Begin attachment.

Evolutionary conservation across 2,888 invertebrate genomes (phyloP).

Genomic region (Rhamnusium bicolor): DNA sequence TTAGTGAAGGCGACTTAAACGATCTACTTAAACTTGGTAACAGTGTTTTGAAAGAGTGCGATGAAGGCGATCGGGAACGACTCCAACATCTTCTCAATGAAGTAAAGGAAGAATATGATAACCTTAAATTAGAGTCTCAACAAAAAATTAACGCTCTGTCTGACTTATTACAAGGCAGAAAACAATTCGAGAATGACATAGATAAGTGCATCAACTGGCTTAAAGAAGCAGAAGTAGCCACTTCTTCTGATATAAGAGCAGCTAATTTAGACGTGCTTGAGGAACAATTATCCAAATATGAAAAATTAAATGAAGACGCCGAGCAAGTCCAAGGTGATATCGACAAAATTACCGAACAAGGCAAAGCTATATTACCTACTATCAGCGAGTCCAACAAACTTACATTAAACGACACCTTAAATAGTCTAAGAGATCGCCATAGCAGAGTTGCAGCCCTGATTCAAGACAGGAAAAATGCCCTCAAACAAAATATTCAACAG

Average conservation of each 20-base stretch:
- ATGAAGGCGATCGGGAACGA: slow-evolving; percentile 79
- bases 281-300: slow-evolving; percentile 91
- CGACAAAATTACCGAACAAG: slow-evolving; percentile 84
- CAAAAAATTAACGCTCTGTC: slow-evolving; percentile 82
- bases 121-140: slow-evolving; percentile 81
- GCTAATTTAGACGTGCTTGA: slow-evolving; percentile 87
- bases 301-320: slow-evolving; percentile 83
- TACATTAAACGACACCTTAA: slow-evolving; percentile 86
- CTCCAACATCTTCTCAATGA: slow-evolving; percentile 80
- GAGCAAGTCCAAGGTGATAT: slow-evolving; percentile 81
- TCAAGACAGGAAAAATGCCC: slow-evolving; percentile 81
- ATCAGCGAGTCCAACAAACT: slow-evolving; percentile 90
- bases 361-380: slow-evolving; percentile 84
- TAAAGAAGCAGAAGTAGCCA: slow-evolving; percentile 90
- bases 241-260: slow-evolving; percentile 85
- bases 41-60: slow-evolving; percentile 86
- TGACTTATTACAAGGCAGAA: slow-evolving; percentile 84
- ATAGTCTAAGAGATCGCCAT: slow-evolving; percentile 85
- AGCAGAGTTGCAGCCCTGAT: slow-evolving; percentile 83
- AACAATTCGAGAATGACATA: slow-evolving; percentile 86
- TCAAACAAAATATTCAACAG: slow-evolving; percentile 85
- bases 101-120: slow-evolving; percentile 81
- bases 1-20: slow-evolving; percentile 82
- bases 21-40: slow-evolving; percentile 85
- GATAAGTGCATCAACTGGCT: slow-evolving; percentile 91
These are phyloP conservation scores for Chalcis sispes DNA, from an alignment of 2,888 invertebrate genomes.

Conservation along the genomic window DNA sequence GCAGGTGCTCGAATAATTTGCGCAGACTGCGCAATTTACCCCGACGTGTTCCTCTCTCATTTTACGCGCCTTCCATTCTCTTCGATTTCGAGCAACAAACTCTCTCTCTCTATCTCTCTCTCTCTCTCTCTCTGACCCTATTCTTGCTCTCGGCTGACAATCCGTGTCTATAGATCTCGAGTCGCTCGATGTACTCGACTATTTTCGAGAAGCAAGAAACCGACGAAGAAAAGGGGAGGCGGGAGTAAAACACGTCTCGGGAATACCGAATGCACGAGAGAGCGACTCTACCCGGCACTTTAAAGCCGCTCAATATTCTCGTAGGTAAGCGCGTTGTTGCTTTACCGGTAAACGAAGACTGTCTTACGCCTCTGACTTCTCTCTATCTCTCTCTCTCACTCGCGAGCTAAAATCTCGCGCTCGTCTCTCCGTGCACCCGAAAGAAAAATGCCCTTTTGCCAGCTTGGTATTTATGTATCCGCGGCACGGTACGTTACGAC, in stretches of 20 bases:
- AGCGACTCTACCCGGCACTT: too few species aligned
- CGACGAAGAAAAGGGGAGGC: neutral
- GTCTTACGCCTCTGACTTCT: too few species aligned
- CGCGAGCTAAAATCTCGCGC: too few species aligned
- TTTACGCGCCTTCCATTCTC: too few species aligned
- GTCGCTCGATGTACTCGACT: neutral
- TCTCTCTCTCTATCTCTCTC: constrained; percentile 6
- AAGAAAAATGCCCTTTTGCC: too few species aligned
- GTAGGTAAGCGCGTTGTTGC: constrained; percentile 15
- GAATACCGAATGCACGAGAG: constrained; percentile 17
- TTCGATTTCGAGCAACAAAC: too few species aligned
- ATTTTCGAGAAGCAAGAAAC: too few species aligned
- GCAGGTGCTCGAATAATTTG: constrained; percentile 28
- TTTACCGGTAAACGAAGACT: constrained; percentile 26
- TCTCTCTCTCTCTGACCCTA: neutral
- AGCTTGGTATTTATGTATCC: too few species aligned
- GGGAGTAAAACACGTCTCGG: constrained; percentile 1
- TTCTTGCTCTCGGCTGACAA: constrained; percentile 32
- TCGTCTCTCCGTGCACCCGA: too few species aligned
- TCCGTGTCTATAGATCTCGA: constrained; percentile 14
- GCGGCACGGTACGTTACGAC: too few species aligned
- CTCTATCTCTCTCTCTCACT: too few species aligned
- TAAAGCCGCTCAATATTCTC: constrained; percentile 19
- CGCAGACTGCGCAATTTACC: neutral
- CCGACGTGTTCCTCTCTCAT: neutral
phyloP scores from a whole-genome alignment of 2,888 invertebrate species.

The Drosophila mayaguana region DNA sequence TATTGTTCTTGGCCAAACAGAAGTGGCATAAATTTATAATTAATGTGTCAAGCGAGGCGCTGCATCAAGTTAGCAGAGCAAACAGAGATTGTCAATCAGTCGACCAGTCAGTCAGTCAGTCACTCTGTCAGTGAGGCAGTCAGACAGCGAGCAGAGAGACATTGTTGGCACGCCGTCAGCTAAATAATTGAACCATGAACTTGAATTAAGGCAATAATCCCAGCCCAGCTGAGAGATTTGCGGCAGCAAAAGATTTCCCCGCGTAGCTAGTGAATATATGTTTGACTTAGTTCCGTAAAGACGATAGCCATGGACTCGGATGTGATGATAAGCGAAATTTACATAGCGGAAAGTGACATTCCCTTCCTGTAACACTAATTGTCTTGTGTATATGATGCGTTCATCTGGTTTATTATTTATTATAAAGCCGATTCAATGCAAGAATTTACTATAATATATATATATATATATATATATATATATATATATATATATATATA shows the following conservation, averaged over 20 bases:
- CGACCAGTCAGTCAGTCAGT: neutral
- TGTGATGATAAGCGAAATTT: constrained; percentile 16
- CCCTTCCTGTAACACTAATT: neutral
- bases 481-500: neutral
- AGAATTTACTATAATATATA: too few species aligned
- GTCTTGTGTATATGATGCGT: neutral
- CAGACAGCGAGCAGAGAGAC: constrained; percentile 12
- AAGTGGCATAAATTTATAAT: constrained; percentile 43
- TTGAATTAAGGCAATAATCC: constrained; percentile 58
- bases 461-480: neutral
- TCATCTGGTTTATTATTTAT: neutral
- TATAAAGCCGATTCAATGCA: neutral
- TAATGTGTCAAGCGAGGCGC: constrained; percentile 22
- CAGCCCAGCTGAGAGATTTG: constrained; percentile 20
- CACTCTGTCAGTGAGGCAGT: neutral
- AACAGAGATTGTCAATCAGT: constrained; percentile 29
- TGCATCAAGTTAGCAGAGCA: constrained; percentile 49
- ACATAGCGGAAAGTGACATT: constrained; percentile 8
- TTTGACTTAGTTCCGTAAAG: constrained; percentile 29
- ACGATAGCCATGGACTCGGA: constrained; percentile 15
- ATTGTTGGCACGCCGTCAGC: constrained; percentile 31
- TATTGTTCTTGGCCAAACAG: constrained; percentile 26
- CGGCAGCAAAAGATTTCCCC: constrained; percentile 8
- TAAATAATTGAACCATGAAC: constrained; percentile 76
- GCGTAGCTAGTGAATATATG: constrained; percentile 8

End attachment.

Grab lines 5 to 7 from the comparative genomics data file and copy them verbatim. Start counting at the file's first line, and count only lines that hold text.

- bases 281-300: slow-evolving; percentile 91
- CGACAAAATTACCGAACAAG: slow-evolving; percentile 84
- CAAAAAATTAACGCTCTGTC: slow-evolving; percentile 82